Monday, October 31, 2022

Lula's win in Brazil, reported on here by Tom Phillips and Constance Malleretseems to me a good thing for the whole global community — though what Bolsonaro, who said he would not concede defeat if he lost the election, intends to do now, we have to wait and see.

Judd Legum puts the attempted assassination of Nancy Pelosi in the context of years of Republican demonization of Pelosi: 

The apparent assassination attempt follows more than a decade of personal and unrelenting attacks against Pelosi. In 2010, Republicans launched a "Fire Pelosi" project which featured "images of [Pelosi] engulfed in Hades-style flames." Things escalated from there.

In 2018 and 2019, shortly before announcing her run for Congress, Majorie Taylor Greene (R-GA) "indicated support for executing prominent Democrats," including Pelosi. In a January 2019 speech, Greene said that Pelosi is "a traitor to our country, she’s guilty of treason," noting that treason is "a crime punishable by death." In a Facebook video the next month, Greene said that Pelosi would "suffer death or she’ll be in prison" for her "treason."

According to federal prosecutors, many of the January 6 rioters were "searching for Pelosi as they entered the Capitol and shouting that they were 'coming for' her as they tried to get past law enforcement into the House chamber." A woman "allegedly demanded that police bring Pelosi out so the mob could 'hang that f---ing bitch.'" A North Carolina man "brought guns and ammunition to Washington on January 6 and texted a relative the following day that he was thinking of going to see Pelosi speak 'and putting a bullet in her noggin on Live TV.'" Another woman "admitted filming a selfie-style video in which she said, 'We were looking for Nancy to shoot her in the frickin’ brain but we didn’t find her.'" 

Jonathan Weiler addresses the normalization of violence in US political life, of which the Pelosi attack is just the latest reminder:

It’s hard to imagine what could de-escalate this rising tide of violence-normalization, since there is no meaningful counterweight in the GOP - Republican officials who did speak out against this stuff risk immediate excommunication. None of this to deny that some political violence targets political figures on the right. But only on one side’s elites is there such normalization and that starts with the conscience-less and bloodthirsty man at the top - the person who in 2016 William Saletan described as the “warlord” of the GOP’s “failed state.”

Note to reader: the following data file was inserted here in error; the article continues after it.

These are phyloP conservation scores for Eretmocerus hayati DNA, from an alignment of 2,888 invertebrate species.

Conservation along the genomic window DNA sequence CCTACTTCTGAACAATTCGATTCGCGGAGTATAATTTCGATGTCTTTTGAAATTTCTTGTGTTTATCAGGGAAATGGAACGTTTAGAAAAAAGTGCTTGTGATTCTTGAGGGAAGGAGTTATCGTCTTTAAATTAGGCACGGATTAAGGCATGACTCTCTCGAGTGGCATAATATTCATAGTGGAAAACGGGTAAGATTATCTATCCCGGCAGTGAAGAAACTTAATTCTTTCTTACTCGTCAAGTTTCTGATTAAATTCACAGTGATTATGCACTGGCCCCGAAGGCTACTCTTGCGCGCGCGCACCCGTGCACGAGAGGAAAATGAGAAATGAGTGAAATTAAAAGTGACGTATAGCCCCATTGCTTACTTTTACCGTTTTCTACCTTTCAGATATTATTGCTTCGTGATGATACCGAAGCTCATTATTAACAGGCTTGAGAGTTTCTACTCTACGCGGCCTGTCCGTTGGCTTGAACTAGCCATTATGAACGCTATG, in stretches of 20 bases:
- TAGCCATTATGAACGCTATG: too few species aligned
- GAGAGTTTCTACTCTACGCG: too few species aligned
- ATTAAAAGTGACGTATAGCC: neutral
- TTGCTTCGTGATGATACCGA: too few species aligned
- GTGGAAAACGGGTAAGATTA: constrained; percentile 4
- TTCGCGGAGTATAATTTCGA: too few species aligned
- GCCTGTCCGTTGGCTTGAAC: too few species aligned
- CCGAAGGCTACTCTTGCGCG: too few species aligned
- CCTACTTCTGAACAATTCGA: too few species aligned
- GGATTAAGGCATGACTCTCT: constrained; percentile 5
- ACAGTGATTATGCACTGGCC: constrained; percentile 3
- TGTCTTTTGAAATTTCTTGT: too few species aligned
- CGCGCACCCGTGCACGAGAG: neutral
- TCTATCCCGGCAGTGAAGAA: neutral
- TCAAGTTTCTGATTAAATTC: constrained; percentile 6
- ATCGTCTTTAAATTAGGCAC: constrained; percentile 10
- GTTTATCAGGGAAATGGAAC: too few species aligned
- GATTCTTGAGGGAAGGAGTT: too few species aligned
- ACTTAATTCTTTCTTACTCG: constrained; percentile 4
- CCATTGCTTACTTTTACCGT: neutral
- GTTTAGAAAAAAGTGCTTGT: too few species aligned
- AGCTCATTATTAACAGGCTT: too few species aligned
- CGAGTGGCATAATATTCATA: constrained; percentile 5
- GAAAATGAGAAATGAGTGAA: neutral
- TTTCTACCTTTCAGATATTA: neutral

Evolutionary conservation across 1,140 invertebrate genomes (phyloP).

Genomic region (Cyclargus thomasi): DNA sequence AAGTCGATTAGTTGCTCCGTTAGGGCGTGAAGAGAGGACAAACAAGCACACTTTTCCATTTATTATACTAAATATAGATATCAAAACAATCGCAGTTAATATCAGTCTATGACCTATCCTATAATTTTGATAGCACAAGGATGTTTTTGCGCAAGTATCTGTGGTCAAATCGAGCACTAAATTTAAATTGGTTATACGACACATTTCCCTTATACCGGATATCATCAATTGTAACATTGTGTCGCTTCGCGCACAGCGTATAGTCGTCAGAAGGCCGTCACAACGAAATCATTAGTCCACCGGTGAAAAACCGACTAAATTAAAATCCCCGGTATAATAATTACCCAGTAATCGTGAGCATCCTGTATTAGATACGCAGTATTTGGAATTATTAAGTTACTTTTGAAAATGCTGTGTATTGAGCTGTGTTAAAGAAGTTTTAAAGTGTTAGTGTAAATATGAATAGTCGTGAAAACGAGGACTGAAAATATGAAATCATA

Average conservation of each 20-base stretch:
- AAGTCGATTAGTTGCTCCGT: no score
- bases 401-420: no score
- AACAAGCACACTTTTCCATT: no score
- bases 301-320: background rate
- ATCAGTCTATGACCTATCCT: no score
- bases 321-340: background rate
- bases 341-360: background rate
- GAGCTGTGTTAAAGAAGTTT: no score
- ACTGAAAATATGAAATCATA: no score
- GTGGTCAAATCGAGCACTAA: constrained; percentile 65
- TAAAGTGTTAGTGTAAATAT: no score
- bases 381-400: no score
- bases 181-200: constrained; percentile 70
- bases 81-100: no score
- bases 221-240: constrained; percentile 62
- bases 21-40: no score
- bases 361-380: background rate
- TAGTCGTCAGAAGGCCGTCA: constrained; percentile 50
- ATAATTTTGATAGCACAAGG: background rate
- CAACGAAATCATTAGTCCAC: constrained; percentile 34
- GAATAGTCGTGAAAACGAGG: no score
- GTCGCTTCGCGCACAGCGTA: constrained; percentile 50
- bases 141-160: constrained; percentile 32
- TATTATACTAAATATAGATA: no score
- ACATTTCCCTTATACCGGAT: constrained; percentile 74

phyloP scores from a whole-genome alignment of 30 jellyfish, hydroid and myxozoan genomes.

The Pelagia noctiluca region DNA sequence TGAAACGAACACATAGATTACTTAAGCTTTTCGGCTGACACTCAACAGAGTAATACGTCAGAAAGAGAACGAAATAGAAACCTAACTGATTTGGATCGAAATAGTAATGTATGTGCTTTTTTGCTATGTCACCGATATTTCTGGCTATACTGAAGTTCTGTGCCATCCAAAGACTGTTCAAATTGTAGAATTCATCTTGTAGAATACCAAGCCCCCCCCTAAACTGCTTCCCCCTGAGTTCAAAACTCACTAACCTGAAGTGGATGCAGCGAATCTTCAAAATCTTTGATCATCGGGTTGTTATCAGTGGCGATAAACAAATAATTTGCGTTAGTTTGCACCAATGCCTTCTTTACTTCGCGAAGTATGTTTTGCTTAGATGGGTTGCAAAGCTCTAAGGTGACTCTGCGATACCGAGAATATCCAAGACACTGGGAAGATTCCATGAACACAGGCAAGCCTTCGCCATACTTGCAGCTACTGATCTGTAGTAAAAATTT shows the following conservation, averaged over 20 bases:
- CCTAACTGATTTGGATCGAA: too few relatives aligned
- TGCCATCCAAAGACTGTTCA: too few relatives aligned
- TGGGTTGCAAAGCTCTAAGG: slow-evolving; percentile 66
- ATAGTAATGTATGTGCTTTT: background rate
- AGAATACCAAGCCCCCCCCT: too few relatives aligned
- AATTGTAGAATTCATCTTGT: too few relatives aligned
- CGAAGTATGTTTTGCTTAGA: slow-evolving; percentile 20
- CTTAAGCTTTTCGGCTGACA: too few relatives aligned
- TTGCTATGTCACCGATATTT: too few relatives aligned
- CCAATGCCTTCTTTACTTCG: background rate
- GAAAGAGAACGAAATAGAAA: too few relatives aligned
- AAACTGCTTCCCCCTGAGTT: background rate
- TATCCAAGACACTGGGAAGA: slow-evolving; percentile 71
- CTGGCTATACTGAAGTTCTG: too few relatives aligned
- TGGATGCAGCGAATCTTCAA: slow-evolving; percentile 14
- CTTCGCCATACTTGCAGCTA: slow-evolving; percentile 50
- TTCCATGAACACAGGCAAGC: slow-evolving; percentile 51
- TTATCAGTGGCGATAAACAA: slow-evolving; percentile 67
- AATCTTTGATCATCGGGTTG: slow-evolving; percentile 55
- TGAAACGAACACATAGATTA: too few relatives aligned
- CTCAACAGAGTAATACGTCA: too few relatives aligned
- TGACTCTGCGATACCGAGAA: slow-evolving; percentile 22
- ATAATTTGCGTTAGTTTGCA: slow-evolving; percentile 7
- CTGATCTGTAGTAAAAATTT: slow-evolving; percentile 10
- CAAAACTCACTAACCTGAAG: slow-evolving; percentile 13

Aaron Rupar notes that, predictably and shamefully, New York Times is echoing GOP talking points in depicting the attack on Pelosi as about rising crime

And yet the New York Timesmain news story about the attack framed it as though it was a product of rising crime in San Francisco, noting that “the break-in and assault comes at a time when the city is awash in crises over crime and disorder in the streets.” This framing echoed messaging from prominent Republicans, which was more or less that the Pelosis have nobody to blame but themselves since Nancy is so soft on crime.

Commentary on what Elon Musk is doing to Twitter continues, with Robert Reich arguing that his tweet promoting a hateful homophobic conspiracy theory about the attack on Pelosi's husband shows Musk is unfit to lead Twitter and should step down: